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Updated Jun 19, 2013 - 5:46 pm

Arizona Gov. Jan Brewer signs election overhaul bill

PHOENIX -- Gov. Jan Brewer signed a sweeping election bill Wednesday that will overhaul the early voting process in Arizona and make it more difficult for third-party candidates to get on the ballot.

The legislation backed by state and local election officials seeks to trim Arizona's permanent early voting list and limit who may return mail ballots for voters. Democratic lawmakers, voting rights groups and third-party politicians had fought the measure, calling it a thinly veiled effort to keep Republicans in power by creating new hurdles for some candidates and for low-income voters.

Brewer's spokesman said the bill would help limit confusion after hoards of voters who signed up to receive mail ballots instead cast provisional ballots at the polls in 2012, overwhelming state and local election officials and delaying election results.

``It's an important election reform proposal that will help ensure Arizonans won't have to wait days for election results,'' said Matthew Benson, Brewer's spokesman.

The bill signing angered Democratic lawmakers who unsuccessfully fought the bill in the Legislature and had hoped Brewer would veto it after they helped pass her divisive Medicaid expansion proposal last week amid opposition from the Republicans who control the Senate and House. Brewer could not have won approval for her plan to expand Medicaid to 300,000 more low-income Arizonans without Democratic votes.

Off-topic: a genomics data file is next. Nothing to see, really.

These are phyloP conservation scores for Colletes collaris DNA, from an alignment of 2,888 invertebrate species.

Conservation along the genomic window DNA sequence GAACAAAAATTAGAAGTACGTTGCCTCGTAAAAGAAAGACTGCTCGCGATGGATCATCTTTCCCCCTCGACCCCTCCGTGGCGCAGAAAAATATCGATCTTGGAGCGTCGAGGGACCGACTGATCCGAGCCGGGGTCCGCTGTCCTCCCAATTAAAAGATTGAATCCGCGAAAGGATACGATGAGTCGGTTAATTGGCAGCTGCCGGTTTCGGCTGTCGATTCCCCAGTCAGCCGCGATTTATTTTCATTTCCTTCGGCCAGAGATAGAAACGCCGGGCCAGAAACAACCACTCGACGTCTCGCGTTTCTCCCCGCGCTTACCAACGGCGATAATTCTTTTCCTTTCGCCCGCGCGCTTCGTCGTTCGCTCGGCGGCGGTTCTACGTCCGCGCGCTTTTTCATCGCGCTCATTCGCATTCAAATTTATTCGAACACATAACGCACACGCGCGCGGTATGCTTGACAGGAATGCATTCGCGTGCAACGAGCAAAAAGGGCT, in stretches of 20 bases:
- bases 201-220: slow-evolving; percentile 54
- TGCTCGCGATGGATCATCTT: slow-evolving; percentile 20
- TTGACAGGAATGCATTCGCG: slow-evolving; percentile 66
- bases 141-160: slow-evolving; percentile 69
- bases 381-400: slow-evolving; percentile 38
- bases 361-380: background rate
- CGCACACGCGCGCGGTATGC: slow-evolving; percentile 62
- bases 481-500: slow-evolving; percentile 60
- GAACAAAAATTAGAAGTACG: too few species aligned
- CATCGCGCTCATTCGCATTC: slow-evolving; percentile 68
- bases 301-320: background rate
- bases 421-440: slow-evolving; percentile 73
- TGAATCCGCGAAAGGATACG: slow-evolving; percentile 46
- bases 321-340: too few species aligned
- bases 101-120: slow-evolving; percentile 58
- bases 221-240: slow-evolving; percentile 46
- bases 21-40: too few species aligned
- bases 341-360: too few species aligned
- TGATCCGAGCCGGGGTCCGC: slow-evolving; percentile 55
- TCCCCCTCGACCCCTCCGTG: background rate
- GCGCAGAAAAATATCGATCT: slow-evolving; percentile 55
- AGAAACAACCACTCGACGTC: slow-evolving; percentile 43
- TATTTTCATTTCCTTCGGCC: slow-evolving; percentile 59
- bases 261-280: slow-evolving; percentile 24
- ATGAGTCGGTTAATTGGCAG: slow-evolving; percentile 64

``This goes to show where the governor really stands on bipartisanship and in terms of fair and equal elections,'' said Rep. Martin Quezada, D-Phoenix, who supported the Medicaid expansion but opposed the election overhaul pushed by Republicans. ``This is about as partisan a move as you can get. She took one step forward with Medicaid, and two steps back with this.''

Quezada said he anticipates a referendum effort aimed at overturning the new measure.

It will allow election officials to remove voters from the permanent early voting list if they didn't vote by mail in the two most recent general elections. It prohibits groups from returning the mail ballots, including Latino voter outreach organizers who often collect votes from low-income neighborhoods in the days before elections.

``Republican leaders across the state should know that Latino voters will remember this decision in the coming election cycle and beyond,'' said Petra Falcon, executive director of Promise Arizona, a Hispanic voter outreach group.

The bill also dramatically increases the number of signatures third-party candidates need to get on the ballot.

``It's a market place of ideas, and the third parties simply need to be more effective at drawing support for their ideas and candidates,'' Benson said.

The measure initially failed in the Senate last week, but was revived after Republican leaders pressured their caucus to fall in line and back it.

Arizona's 15 elected county recorders urged Brewer to sign the bill in a letter this week. They noted that 58 percent of all provisional ballots cast in 2012 were from voters who received early ballots in the mail.

``Our collective goal is to improve the election process for all voters and adequately address the challenges identified by many of our constituents following the 2012 general election,'' the letter stated.

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